MotoGP Standings After Round 16, Phillip Island, Australia

Championship standings for round 16, 2008

2008 MotoGP Phillip Island Race Results

Full results of the 2008 Australian Grand Prix:

2008 MotoGP Phillip Island Warmup Result - Stoner Destroys The Field

Pos. No. Rider Manufacturer Fast Lap Diff Diff Previous
1 1 Casey STONER DUCATI 1'29.707    
2 15 Alex DE ANGELIS HONDA 1'30.829 1.122 1.122
3 14 Randy DE PUNIET HONDA 1'30.862 1.155 0.033
4 4 Andrea DOVIZIOSO HONDA 1'30.946 1.239 0.084
5 69 Nicky HAYDEN HONDA 1'30.960 1.253 0.014
6 46 Valentino ROSSI YAMAHA 1'30.978 1.271 0.018
7 2 Dani PEDROSA HONDA 1'31.079 1.372 0.101
8 5 Colin EDWARDS YAMAHA 1'31.082 1.375 0.003
9 52 James TOSELAND YAMAHA 1'31.129 1.422 0.047
10 48 Jorge LORENZO YAMAHA 1'31.187 1.480 0.058
11 7 Chris VERMEULEN SUZUKI 1'31.316 1.609 0.129
12 65 Loris CAPIROSSI SUZUKI 1'31.505 1.798 0.189
13 33 Marco MELANDRI DUCATI 1'31.637 1.930 0.132
14 56 Shinya NAKANO HONDA 1'31.666 1.959 0.029
15 50 Sylvain GUINTOLI DUCATI 1'31.726 2.019 0.060
16 21 John HOPKINS KAWASAKI 1'31.986 2.279 0.260
17 13 Anthony WEST KAWASAKI 1'32.506 2.799 0.520
18 24 Toni ELIAS DUCATI 1'33.297 3.590 0.791


Circuit Records:

Michelin Out, Bridgestone In, Fewer Tires For Riders

As we reported earlier, Michelin has decided not to submit a bid to become the sole supplier of tires for MotoGP. The press released announcing the move read as follows:

"Michelin has decided not to submit a bid to the governing body of the MotoGP World Championship. At the same time, Michelin regrets not being able to contribute to the organizers' important discussions to improve rider safety and reduce costs.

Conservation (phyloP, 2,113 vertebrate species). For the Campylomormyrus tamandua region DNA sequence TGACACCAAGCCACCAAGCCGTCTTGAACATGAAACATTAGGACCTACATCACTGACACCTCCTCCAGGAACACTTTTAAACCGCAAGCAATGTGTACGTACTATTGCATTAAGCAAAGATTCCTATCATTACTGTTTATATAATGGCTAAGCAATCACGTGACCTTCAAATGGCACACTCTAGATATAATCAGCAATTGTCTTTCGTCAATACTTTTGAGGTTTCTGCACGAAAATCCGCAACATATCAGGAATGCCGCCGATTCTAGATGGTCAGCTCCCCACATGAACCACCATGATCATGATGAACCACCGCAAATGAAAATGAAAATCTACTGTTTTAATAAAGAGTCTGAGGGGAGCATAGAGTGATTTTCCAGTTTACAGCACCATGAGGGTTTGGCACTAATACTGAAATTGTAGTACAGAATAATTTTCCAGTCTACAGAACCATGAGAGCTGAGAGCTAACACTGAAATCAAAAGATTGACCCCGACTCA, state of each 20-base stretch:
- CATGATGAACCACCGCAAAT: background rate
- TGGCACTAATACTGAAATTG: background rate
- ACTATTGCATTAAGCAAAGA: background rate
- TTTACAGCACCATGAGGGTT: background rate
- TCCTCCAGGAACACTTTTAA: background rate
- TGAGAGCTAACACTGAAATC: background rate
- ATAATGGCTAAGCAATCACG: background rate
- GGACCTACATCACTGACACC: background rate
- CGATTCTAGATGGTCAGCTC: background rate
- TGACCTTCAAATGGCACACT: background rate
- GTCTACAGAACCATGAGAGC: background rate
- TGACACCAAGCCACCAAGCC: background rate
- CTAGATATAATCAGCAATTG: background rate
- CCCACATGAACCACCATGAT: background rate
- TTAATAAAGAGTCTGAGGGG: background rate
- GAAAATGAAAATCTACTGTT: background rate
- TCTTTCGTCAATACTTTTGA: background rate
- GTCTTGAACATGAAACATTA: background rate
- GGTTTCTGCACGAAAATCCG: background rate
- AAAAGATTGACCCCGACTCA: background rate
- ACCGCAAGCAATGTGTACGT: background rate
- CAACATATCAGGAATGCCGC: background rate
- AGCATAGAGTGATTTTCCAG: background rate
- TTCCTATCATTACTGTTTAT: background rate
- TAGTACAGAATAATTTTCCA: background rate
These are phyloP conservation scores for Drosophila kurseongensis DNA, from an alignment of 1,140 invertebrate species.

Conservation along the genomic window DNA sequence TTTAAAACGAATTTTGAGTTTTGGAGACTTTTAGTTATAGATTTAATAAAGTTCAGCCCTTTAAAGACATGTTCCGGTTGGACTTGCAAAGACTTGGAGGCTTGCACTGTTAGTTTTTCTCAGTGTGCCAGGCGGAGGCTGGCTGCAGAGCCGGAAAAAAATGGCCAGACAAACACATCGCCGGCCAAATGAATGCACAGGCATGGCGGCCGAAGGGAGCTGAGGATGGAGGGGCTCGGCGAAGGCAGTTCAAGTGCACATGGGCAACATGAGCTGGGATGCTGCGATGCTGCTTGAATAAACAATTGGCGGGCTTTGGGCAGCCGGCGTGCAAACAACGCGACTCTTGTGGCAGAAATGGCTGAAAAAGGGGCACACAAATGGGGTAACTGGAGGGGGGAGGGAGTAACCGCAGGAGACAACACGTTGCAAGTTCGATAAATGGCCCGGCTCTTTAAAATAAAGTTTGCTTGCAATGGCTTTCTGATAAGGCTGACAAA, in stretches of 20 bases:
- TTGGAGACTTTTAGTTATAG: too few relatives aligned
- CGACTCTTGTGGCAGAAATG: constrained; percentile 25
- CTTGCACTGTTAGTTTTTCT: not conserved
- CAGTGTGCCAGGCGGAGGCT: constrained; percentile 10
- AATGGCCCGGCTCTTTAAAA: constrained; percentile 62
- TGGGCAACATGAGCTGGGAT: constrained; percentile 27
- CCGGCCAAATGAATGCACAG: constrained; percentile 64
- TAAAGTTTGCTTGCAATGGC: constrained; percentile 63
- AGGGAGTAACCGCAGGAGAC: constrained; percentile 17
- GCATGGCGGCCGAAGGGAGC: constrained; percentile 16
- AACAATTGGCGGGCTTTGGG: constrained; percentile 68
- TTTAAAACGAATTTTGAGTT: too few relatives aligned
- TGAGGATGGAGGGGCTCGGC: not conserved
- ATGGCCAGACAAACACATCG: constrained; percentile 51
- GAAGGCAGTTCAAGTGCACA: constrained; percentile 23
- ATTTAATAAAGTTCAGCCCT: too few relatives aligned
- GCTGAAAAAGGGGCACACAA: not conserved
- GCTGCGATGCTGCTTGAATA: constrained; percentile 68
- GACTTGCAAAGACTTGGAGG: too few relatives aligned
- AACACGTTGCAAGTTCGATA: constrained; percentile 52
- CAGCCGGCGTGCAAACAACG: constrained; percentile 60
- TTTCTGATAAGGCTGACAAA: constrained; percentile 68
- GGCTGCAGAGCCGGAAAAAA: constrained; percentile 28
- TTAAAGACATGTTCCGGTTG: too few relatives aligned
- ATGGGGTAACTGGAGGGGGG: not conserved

The spirit of competition has always been central to Michelin. Motor sports at the highest level are useful because competition among several tire manufacturers is a valuable stimulus for developing increasingly high-performance tires that will one day equip customer vehicles. Tires play a key role in a vehicle's performance and can make a considerable difference. This competition among manufacturers helps to make racing exciting.

The radial tire, which was invented by Michelin, has been improved through racing, and the improvements have since been passed on to consumers. Michelin's dual compound technology for motorcycle tires was first tested in MotoGP racing and is today integrated into premium products for the brand's customers. The MotoGP Championship organizers have decided to use a single tire supplier for the coming seasons, which effectively eliminates the competitive environment that has led to so much progress.

The R&D resources allocated for MotoGP racing will be redeployed to support innovation, which is at the heart of Michelin's customer-focused strategy."

Michelin's decision leaves Bridgestone as the only bidder for the contract, and barring a revolution, certain to be awarded the contract. Indeed, it is entirely possible that the reason Michelin decided not to submit a proposal is because they knew they did not stand a chance of winning the contract anyway.

If the French tire maker had been awarded the contract, then open rebellion would have broken out among the riders currently contracted to Bridgestone, and riders such as Valentino Rossi and Dani Pedrosa would have put pressure on Dorna to reverse the decision. Michelin may have decided to withdraw with honor, rather than go through the motions for what was essentially a sham.